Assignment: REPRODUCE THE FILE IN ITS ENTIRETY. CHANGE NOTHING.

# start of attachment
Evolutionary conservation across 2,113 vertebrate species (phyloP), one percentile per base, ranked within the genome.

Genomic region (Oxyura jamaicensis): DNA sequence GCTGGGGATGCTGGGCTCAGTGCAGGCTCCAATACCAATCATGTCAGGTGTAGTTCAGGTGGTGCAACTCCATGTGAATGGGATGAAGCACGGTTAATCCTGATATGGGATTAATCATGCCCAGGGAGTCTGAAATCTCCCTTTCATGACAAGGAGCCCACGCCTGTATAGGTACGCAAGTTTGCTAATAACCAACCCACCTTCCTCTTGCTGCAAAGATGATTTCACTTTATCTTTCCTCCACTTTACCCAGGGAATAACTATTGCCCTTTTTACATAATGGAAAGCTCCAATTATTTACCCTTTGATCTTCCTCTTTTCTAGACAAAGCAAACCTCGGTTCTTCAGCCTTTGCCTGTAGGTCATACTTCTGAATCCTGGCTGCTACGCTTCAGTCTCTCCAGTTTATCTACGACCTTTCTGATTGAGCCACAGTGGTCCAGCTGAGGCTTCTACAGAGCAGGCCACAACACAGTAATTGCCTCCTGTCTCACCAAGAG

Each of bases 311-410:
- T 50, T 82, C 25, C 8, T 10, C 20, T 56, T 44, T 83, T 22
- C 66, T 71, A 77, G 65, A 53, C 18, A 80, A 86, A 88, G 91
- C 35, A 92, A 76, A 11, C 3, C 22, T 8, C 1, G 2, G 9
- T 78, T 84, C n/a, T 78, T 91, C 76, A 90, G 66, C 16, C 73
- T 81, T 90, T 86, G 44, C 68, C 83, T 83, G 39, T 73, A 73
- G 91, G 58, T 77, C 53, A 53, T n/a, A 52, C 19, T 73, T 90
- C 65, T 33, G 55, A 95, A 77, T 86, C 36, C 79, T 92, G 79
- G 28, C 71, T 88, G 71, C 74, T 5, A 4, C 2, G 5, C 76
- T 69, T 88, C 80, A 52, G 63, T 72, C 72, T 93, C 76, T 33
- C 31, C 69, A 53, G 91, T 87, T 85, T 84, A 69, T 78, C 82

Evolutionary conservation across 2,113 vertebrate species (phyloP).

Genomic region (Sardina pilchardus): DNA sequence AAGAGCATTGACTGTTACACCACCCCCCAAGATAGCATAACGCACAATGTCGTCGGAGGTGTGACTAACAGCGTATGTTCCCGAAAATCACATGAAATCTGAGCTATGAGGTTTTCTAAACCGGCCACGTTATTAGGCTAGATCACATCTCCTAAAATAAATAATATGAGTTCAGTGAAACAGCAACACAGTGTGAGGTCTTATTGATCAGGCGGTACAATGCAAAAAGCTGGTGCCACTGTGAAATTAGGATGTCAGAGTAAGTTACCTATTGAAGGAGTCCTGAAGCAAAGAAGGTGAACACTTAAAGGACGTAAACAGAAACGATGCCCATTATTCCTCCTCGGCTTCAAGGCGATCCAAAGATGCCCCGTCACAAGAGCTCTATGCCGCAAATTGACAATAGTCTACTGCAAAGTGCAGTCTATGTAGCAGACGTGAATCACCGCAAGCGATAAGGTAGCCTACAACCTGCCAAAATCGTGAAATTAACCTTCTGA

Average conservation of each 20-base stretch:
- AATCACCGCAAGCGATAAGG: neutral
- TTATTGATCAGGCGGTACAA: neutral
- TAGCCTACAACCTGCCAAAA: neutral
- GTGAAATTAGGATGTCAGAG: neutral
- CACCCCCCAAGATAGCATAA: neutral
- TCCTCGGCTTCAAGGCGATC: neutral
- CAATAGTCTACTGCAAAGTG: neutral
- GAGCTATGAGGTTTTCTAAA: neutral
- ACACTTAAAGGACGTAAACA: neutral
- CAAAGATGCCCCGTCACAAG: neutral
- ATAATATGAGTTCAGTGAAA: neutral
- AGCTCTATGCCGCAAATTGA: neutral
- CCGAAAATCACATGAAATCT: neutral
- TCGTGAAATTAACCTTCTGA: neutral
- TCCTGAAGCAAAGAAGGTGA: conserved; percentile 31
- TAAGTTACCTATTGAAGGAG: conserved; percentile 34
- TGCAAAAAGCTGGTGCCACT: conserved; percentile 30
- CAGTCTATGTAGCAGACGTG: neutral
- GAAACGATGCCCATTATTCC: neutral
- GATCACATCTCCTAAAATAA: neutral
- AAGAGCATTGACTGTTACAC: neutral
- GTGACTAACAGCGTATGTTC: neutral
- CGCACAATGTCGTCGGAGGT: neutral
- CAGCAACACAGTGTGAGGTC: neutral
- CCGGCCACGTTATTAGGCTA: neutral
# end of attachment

Evolutionary conservation across 2,113 vertebrate species (phyloP), one percentile per base, ranked within the genome.

Genomic region (Oxyura jamaicensis): DNA sequence GCTGGGGATGCTGGGCTCAGTGCAGGCTCCAATACCAATCATGTCAGGTGTAGTTCAGGTGGTGCAACTCCATGTGAATGGGATGAAGCACGGTTAATCCTGATATGGGATTAATCATGCCCAGGGAGTCTGAAATCTCCCTTTCATGACAAGGAGCCCACGCCTGTATAGGTACGCAAGTTTGCTAATAACCAACCCACCTTCCTCTTGCTGCAAAGATGATTTCACTTTATCTTTCCTCCACTTTACCCAGGGAATAACTATTGCCCTTTTTACATAATGGAAAGCTCCAATTATTTACCCTTTGATCTTCCTCTTTTCTAGACAAAGCAAACCTCGGTTCTTCAGCCTTTGCCTGTAGGTCATACTTCTGAATCCTGGCTGCTACGCTTCAGTCTCTCCAGTTTATCTACGACCTTTCTGATTGAGCCACAGTGGTCCAGCTGAGGCTTCTACAGAGCAGGCCACAACACAGTAATTGCCTCCTGTCTCACCAAGAG

Each of bases 311-410:
- T 50, T 82, C 25, C 8, T 10, C 20, T 56, T 44, T 83, T 22
- C 66, T 71, A 77, G 65, A 53, C 18, A 80, A 86, A 88, G 91
- C 35, A 92, A 76, A 11, C 3, C 22, T 8, C 1, G 2, G 9
- T 78, T 84, C n/a, T 78, T 91, C 76, A 90, G 66, C 16, C 73
- T 81, T 90, T 86, G 44, C 68, C 83, T 83, G 39, T 73, A 73
- G 91, G 58, T 77, C 53, A 53, T n/a, A 52, C 19, T 73, T 90
- C 65, T 33, G 55, A 95, A 77, T 86, C 36, C 79, T 92, G 79
- G 28, C 71, T 88, G 71, C 74, T 5, A 4, C 2, G 5, C 76
- T 69, T 88, C 80, A 52, G 63, T 72, C 72, T 93, C 76, T 33
- C 31, C 69, A 53, G 91, T 87, T 85, T 84, A 69, T 78, C 82

Evolutionary conservation across 2,113 vertebrate species (phyloP).

Genomic region (Sardina pilchardus): DNA sequence AAGAGCATTGACTGTTACACCACCCCCCAAGATAGCATAACGCACAATGTCGTCGGAGGTGTGACTAACAGCGTATGTTCCCGAAAATCACATGAAATCTGAGCTATGAGGTTTTCTAAACCGGCCACGTTATTAGGCTAGATCACATCTCCTAAAATAAATAATATGAGTTCAGTGAAACAGCAACACAGTGTGAGGTCTTATTGATCAGGCGGTACAATGCAAAAAGCTGGTGCCACTGTGAAATTAGGATGTCAGAGTAAGTTACCTATTGAAGGAGTCCTGAAGCAAAGAAGGTGAACACTTAAAGGACGTAAACAGAAACGATGCCCATTATTCCTCCTCGGCTTCAAGGCGATCCAAAGATGCCCCGTCACAAGAGCTCTATGCCGCAAATTGACAATAGTCTACTGCAAAGTGCAGTCTATGTAGCAGACGTGAATCACCGCAAGCGATAAGGTAGCCTACAACCTGCCAAAATCGTGAAATTAACCTTCTGA

Average conservation of each 20-base stretch:
- AATCACCGCAAGCGATAAGG: neutral
- TTATTGATCAGGCGGTACAA: neutral
- TAGCCTACAACCTGCCAAAA: neutral
- GTGAAATTAGGATGTCAGAG: neutral
- CACCCCCCAAGATAGCATAA: neutral
- TCCTCGGCTTCAAGGCGATC: neutral
- CAATAGTCTACTGCAAAGTG: neutral
- GAGCTATGAGGTTTTCTAAA: neutral
- ACACTTAAAGGACGTAAACA: neutral
- CAAAGATGCCCCGTCACAAG: neutral
- ATAATATGAGTTCAGTGAAA: neutral
- AGCTCTATGCCGCAAATTGA: neutral
- CCGAAAATCACATGAAATCT: neutral
- TCGTGAAATTAACCTTCTGA: neutral
- TCCTGAAGCAAAGAAGGTGA: conserved; percentile 31
- TAAGTTACCTATTGAAGGAG: conserved; percentile 34
- TGCAAAAAGCTGGTGCCACT: conserved; percentile 30
- CAGTCTATGTAGCAGACGTG: neutral
- GAAACGATGCCCATTATTCC: neutral
- GATCACATCTCCTAAAATAA: neutral
- AAGAGCATTGACTGTTACAC: neutral
- GTGACTAACAGCGTATGTTC: neutral
- CGCACAATGTCGTCGGAGGT: neutral
- CAGCAACACAGTGTGAGGTC: neutral
- CCGGCCACGTTATTAGGCTA: neutral